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Eur Spine J. 2013 Jun;22(6):1375-82. doi: 10.1007/s00586-012-2621-4. Epub 2012 Dec 21.

Association of surgical resection and survival in patients with malignant primary osseous spinal neoplasms from the Surveillance, Epidemiology, and End Results (SEER) database.

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  • 1Department of Neurosurgery, Cedars-Sinai Medical Center, Los Angeles, CA 90048, USA. debraj.mukherjee@cshs.org

Abstract

OBJECTIVE:

Malignant osseous spinal neoplasms are aggressive tumors associated with poor outcomes despite aggressive multidisciplinary measures. While surgical resection has been shown to improve short-term local disease control, it remains debated whether surgical resection is associated with improved overall survival in patients with malignant primary osseous spinal neoplasms. The aim of this manuscript is to review survival data from a US cancer registry spanning 30 years to determine if surgical resection was independently associated with overall survival.

METHODS:

The SEER registry (1973-2003) was queried to identify cases of histologically confirmed primary spinal chordoma, chondrosarcoma, osteosarcoma, or Ewing's sarcoma of the mobile spine and pelvis. Patients with systemic metastasis were excluded. Age, gender, race, tumor location, and primary treatments were identified. Extent of local tumor invasion was classified as confined within periosteum versus extension beyond periosteum to surrounding tissues. The association of surgical resection with overall survival was assessed via Cox analysis adjusting for age, radiotherapy, and tumor invasiveness.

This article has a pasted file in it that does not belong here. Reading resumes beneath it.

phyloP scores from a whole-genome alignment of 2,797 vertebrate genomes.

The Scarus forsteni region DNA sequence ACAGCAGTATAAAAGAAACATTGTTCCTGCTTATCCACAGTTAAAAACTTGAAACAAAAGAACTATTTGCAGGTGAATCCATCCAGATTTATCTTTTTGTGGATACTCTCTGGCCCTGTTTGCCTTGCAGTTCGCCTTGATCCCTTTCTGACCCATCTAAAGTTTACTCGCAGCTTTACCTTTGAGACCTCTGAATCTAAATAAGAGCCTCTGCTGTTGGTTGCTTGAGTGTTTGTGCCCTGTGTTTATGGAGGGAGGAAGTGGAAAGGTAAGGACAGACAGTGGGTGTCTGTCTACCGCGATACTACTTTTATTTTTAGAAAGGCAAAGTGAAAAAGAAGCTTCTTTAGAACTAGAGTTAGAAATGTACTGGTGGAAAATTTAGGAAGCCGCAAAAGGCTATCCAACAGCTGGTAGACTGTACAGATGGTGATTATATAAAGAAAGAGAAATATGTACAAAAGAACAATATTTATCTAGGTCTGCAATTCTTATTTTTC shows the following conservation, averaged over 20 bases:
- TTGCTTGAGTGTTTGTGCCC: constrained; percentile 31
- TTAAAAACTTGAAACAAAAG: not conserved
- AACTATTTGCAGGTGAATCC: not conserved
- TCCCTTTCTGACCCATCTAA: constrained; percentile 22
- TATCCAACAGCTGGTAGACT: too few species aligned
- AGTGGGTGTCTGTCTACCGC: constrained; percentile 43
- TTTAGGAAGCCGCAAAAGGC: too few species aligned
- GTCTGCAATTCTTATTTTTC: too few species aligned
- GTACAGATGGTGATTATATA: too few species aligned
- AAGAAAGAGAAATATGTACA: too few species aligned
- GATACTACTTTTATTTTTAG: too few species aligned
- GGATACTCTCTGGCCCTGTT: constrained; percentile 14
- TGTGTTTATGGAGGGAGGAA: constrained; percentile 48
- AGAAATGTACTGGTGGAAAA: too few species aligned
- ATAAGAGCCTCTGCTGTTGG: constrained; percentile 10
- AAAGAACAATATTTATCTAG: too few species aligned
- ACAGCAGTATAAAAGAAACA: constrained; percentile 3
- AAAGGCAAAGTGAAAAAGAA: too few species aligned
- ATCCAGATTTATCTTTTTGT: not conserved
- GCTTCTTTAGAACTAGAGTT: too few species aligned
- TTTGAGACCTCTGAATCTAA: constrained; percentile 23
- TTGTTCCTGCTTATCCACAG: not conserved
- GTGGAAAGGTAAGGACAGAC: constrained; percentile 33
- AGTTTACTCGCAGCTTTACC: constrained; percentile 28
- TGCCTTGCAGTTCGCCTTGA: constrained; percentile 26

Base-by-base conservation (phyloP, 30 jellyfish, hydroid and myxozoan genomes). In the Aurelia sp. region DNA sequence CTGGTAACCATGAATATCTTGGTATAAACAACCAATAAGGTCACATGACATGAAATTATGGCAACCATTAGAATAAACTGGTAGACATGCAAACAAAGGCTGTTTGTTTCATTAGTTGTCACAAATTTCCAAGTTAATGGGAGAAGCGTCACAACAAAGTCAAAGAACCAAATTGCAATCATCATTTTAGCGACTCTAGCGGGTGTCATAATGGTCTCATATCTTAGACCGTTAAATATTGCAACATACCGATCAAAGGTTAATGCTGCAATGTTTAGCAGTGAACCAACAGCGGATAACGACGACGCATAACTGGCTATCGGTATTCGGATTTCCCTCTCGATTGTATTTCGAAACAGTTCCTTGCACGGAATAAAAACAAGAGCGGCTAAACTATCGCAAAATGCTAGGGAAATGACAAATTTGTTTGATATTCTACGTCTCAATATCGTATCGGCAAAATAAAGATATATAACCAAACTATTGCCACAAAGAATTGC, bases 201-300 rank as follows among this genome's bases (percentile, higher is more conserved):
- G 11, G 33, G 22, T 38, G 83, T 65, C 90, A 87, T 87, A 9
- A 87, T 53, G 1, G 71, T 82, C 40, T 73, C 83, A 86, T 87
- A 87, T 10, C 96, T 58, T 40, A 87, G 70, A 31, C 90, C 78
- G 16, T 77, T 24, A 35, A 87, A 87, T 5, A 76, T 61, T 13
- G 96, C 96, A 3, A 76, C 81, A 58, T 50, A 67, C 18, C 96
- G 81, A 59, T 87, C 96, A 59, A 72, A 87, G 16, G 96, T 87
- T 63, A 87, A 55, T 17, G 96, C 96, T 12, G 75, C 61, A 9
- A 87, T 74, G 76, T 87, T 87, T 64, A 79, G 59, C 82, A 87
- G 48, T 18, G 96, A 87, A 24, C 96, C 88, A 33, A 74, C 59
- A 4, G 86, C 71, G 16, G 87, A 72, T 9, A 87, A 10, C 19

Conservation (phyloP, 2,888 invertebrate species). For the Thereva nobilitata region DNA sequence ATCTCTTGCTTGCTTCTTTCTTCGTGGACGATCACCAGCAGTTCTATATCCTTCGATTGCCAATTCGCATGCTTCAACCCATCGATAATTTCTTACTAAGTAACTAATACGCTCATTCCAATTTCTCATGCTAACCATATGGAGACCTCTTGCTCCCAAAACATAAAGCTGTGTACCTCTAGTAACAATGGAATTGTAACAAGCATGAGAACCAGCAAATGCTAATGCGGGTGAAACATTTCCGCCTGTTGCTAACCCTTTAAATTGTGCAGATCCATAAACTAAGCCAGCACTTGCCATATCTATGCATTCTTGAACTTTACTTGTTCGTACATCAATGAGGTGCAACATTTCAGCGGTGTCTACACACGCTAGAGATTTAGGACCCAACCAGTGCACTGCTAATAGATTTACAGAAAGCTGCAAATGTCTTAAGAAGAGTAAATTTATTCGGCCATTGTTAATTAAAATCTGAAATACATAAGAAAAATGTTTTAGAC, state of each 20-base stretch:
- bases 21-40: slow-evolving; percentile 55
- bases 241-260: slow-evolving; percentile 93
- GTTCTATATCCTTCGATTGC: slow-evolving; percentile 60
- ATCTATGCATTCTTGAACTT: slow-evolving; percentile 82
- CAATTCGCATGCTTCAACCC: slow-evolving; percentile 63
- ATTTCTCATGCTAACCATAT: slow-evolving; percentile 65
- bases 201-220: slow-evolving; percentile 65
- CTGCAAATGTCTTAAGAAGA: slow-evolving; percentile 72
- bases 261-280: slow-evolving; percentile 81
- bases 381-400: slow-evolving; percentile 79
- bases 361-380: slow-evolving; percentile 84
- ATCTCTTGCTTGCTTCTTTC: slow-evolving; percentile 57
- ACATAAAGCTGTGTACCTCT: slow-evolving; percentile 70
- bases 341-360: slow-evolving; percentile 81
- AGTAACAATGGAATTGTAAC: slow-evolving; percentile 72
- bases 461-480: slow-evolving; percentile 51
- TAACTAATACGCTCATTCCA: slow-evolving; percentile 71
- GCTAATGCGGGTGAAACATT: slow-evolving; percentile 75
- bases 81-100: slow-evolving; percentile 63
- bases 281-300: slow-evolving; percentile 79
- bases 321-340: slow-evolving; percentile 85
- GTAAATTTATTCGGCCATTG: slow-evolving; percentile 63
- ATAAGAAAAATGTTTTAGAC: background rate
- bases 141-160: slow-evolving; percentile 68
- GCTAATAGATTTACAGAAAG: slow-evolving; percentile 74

RESULTS:

827 patients were identified with non-metastatic primary osseous spinal neoplasms (215 chordoma, 282 chondrosarcoma, 158 osteosarcoma, 172 Ewing's sarcoma). Overall, median survival was histology specific (chordoma, 96 months; Ewing's sarcoma, 90 months; chondrosarcoma, 88 months; osteosarcoma, 18 months). Adjusting for age, radiation therapy, and extent of local tumor invasion in patients with isolated (non-metastatic) spine tumors, surgical resection was independently associated with significantly improved survival for chordoma [hazard ratio (95 % confidence interval; 0.617 (0.25-0.98)], chondrosarcoma [HR (95 %CI); 0.153 (0.07-0.36)], osteosarcoma [HR (95 %CI); 0.382 (0.21-0.69)], and Ewing's sarcoma [HR (95 %CI); 0.494 (0.26-0.96)].

CONCLUSION:

In our analysis of a 30-year US population-based cancer registry (SEER), patients undergoing surgical resection of primary spinal chordoma, chondrosarcoma, Ewing's sarcoma, or osteosarcoma demonstrated prolonged overall survival independent of patient age, extent of local invasion, or location. Surgical resection may play a role in prolonging survival in the multi-modality treatment of patients with these malignant primary osseous spinal neoplasms.

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